by Nita Sweeney | Jun 8, 2018 | Blog
Micro focus revision tip:
Once you’re happy with the overall structure of your manuscript (maybe the thirteenth or thirty-seventh big focus draft) use the search function to look for is, was, are, were, there. Rewrite sentences containing those words by using active verbs. The resulting sentences will be stronger and tighter.
by Nita Sweeney | Jun 4, 2018 | Blog
“I’ve always considered myself to be just average talent and what I have is a ridiculous insane obsessiveness for practice and preparation.” – Will Smith
I’m currently listening to Racing the Rain by John L. Parker. In one scene, young Quenton Cassidy, the main character, learns basketball tips from a famous one-on-one player. The professional gives Quenton the ball and tells him to take his best shot. As Quenton approaches the basket, the expert crowds Quenton to the right. He pushes him so far to the right that Quenton eventually must move to the left, his weak side since the boy is right-handed. Then the pro easily steals the ball. After repeated failures, the expert explains that Quenton must practice his weak side. “I see you practicing what you’re already good at,” he says. To become a pro, Quenton must practice his weaknesses until they becomes natural.
I think about this with writing. I too adore things I’m already good at and want to spend all my time “playing” at those. I love the first draft, no outline, staring down the blank page. I love the freedom to write whatever I want, making something from nothing. I also love detailed editing, crafting sentences, and choosing the right word. These are my “right side.”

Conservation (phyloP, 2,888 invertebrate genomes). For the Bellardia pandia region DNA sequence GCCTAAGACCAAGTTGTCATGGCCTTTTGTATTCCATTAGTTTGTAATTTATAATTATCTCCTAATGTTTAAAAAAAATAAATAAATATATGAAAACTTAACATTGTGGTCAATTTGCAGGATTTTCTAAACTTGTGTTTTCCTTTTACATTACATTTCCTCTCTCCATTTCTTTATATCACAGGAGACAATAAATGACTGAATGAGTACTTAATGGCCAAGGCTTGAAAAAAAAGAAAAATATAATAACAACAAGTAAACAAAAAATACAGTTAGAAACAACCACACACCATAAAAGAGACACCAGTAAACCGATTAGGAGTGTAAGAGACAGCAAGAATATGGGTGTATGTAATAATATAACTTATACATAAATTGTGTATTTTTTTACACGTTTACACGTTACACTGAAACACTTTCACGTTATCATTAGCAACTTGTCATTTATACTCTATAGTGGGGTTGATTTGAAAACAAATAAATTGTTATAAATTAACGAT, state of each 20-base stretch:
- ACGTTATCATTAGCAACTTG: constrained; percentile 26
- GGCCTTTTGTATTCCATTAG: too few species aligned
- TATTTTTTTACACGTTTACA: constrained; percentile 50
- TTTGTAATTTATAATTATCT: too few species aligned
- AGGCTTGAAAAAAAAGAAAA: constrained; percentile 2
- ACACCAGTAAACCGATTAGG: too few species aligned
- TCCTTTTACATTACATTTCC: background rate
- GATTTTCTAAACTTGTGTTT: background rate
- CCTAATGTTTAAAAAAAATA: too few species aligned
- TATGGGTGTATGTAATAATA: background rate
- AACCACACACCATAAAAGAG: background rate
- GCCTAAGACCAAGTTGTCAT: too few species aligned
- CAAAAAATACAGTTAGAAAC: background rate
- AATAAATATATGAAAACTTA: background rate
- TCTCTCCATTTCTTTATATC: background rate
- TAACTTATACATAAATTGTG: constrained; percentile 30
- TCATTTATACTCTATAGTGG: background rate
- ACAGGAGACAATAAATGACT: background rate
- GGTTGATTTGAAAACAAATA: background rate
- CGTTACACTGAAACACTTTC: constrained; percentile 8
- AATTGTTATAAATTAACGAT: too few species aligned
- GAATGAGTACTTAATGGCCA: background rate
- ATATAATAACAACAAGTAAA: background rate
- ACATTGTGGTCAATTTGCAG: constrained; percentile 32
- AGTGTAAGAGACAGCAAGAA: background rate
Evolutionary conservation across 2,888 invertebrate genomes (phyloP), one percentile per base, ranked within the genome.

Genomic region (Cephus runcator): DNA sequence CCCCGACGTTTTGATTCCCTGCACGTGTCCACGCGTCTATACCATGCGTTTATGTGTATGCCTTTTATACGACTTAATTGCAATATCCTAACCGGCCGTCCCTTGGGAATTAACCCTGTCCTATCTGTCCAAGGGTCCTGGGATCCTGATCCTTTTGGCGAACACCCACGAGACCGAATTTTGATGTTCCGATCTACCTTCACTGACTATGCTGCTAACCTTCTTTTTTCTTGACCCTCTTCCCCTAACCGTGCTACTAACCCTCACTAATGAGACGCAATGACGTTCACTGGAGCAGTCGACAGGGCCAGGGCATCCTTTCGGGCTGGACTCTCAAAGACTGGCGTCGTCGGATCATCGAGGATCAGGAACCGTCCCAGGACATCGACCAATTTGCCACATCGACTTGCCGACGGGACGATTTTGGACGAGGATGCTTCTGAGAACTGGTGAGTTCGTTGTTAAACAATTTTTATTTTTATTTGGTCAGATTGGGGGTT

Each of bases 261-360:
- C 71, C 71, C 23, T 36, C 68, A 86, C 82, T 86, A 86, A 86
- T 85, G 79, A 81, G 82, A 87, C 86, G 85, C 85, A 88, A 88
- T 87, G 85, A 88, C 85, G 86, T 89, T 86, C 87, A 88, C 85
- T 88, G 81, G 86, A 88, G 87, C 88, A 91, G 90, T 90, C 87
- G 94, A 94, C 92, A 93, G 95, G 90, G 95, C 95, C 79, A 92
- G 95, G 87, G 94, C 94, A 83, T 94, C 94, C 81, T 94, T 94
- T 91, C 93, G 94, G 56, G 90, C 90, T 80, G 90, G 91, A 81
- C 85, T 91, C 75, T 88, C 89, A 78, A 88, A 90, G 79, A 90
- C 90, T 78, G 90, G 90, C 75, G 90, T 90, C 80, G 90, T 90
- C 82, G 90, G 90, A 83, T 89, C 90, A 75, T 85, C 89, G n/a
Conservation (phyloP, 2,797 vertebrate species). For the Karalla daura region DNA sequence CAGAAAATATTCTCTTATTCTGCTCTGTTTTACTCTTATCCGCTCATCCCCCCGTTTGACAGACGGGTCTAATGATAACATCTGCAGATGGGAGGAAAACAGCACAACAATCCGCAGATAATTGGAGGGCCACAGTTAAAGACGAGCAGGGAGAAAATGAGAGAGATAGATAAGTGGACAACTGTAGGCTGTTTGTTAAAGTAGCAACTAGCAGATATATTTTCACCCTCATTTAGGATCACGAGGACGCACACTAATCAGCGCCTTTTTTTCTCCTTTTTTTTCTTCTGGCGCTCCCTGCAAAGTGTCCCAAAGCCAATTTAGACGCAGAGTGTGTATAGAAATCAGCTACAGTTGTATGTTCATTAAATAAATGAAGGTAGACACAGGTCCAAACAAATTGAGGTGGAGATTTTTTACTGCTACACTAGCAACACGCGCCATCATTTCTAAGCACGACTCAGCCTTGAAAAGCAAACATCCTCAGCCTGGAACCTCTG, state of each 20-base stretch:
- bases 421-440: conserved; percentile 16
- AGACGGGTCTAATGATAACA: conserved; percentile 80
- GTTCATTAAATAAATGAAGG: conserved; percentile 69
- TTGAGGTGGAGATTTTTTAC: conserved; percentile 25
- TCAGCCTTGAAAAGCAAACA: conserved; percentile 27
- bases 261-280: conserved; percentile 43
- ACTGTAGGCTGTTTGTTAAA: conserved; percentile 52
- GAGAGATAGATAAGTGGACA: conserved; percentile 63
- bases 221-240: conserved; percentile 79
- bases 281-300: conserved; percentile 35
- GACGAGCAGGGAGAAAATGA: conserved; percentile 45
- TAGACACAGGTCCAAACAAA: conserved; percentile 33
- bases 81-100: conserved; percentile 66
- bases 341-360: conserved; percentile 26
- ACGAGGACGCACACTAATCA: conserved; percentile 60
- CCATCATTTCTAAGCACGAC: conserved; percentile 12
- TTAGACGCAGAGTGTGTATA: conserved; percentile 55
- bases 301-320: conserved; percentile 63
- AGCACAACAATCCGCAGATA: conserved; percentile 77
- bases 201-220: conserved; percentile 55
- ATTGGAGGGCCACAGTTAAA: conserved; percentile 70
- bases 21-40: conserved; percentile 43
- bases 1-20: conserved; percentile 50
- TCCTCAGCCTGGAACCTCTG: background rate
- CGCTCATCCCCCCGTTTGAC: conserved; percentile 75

But I grow the most by working on skills that don’t come naturally. Plotting and outlines are my nemesis. Big picture revision is a struggle. While I don’t practice them for hours the way the basketball pro urged Quenton, I recognize their necessity and feel my resistance when it’s time to pull those tools out of the kit. I wish I could say I just push through, but I don’t. I usually stall a bit. I’m like a horse that doesn’t want to get into the trailer. It takes a carrot or two, but eventually, because I’m well trained, I force myself to study the big picture and puzzle out the plot. Professionals do the hard stuff too. Hopefully, this makes the reading easy.
by Nita Sweeney | May 25, 2018 | Blog
I like for people to think I’m a punctuation and grammar whiz kid. I am not. I use cheat sheets like this. I also hire editors or ask friends to read my work. The spell and grammar check functions in Word are lovely, but they don’t catch everything.
by Nita Sweeney | Jan 4, 2018 | Blog
“Success is not final, failure is not fatal: it is the courage to continue that counts.” – Winston Churchill
Outwardly, December looks like a failure. I hoped to revise Twenty-Six Point Freaking Two, the running memoir, and submit it to additional independent publishers. I also wanted to follow up on some of the submissions I’d already sent. And I’d hoped to finish the first draft of Eat Your Toast, the daily meditation and practice book. But December got away from me.
Let’s blame it on Scarlet, the immensely adorable yellow Labrador puppy we got shortly after Morgan, my co-star in Twenty-Six Point Freaking Two, died. In addition to her actual care and training, Scarlet takes a lot of mental energy. I feel exhausted a lot of the time.
Even before Scarlet arrived, November had already worn me down. National Novel Writing Month which I love, drained me this year. Beneath my desire to achieve my daily word count was the sadness of Morgan’s final decline from congestive heart failure. We turned our house into a doggy hospice reminiscent of the final days with my father and it brought up emotions I hadn’t felt since I’d written about that several years ago.